By David Peel
As I write this, funerals are being planned for several policemen around the nation killed in the line of duty, for the crime of simply being on duty.
It has been declared “open season on police”.
Recent decisions by grand juries not to indict police who were involved in fatal altercations with unarmed perpetrators have fueled the flame of underlying racial animosity against the police.
Now while there are racist police officers, I’m quick to remind you that there also racist accountants, lawyers, ministers, doctors, mechanics and protesters.
In short, police are not perfect, nor do they claim to be. In my injury practice, I have run across a handful of questionable actions by police. However, given the fact that I investigate so many cases, the rarity of their misconduct is probably much lower than the rate of a minister’s misconduct; or doctors doing surgery drunk or on medication; or school bus drivers who are wanted felons or drive intoxicated; or financial planners running a Ponzi scheme and stealing their clients’ money.
I am told that some people are teaching their children to be afraid of the police. At my house, my children are taught to thank them for their service. They are the only ones standing between you and anarchy.
When a mentally deranged man shoots up a movie theater, who is called? Do they call you? Do they call a protester? No, they call the men and the women in blue.
A police officer must be a social worker, a UFC fighter, a paperwork genius, and a self-controlled, infinitely patient paragon of virtue (who actually gets lied to every single day by people who claim to have virtue).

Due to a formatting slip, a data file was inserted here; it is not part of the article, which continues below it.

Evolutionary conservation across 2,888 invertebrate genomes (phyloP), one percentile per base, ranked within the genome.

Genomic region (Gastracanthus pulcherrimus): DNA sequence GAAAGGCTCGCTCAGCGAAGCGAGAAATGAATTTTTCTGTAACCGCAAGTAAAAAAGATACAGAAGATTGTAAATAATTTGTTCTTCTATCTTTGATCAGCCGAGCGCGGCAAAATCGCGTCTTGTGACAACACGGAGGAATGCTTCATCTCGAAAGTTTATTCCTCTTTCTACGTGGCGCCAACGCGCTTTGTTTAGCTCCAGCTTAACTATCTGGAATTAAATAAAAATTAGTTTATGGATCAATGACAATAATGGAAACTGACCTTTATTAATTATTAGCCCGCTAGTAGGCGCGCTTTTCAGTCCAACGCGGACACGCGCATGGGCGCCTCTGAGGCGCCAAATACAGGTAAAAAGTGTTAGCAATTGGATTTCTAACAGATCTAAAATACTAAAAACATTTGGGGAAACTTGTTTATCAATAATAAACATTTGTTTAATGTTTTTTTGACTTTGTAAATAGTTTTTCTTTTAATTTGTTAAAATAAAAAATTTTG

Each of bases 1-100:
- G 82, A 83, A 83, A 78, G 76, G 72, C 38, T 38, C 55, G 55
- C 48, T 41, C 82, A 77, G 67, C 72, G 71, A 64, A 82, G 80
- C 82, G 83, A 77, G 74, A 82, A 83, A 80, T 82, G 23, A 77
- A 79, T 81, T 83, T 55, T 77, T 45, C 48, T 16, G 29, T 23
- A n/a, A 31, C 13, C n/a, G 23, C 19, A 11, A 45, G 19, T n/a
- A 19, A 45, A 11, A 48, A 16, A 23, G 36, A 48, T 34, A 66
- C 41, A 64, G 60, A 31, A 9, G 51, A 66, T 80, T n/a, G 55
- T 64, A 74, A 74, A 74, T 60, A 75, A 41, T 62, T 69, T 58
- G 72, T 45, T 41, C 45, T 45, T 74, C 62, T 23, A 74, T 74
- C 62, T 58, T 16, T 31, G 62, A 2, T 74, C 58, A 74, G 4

And they must do this on a salary that is half what it should be. It is no wonder that my police officer friends often just shake their head at what they see and hear. They are not as free as you and I are to just speak up and tell what they really experience. Too many wind up stuffing it inside, drowning in a bottle, or yes, sometimes taking it out on someone. While that can’t be excused, we would do well to replace disrespect with gratitude. To replace skepticism with understanding. Many who do not respect the police also do not respect our soldiers in uniform. There is little difference between the two, as I see things.
So in this season of unrest, if you know a police officer, clip out this column and go talk to him or her and ask how you can be a blessing to them. Just thank them for standing in the gap. They are on a first name basis with the guys that would terrify you if they were to follow you in the Kroger parking lot. And the reason they’ve gotten to know these people so well, is that they continue to arrest them and charge them and thugs continue to be turned out by legal system that has forgotten punishment and retribution in the name of correction, but then takes no serious steps for rehabilitation at all.
The life of Christ is portrayed in a noble way by law-enforcement, first responders, soldiers and sailors who willingly sacrifice their life to protect others. Indeed, it is through their sacrifice that we sleep soundly. And it is through Christ’s sacrifice that we can inherit internal life. Please honor your local law-enforcement this special season. God bless them and their families.
“People sleep peaceably in their beds at night only because rough men stand ready to do violence on their behalf”.
Peel seeks justice for those injured in car accidents, work place incidents, medical malpractice, and nursing homes. He often addresses churches, clubs and groups without charge. Peel may be reached through PeelLawFirm.com wherein other articles may be accessed.
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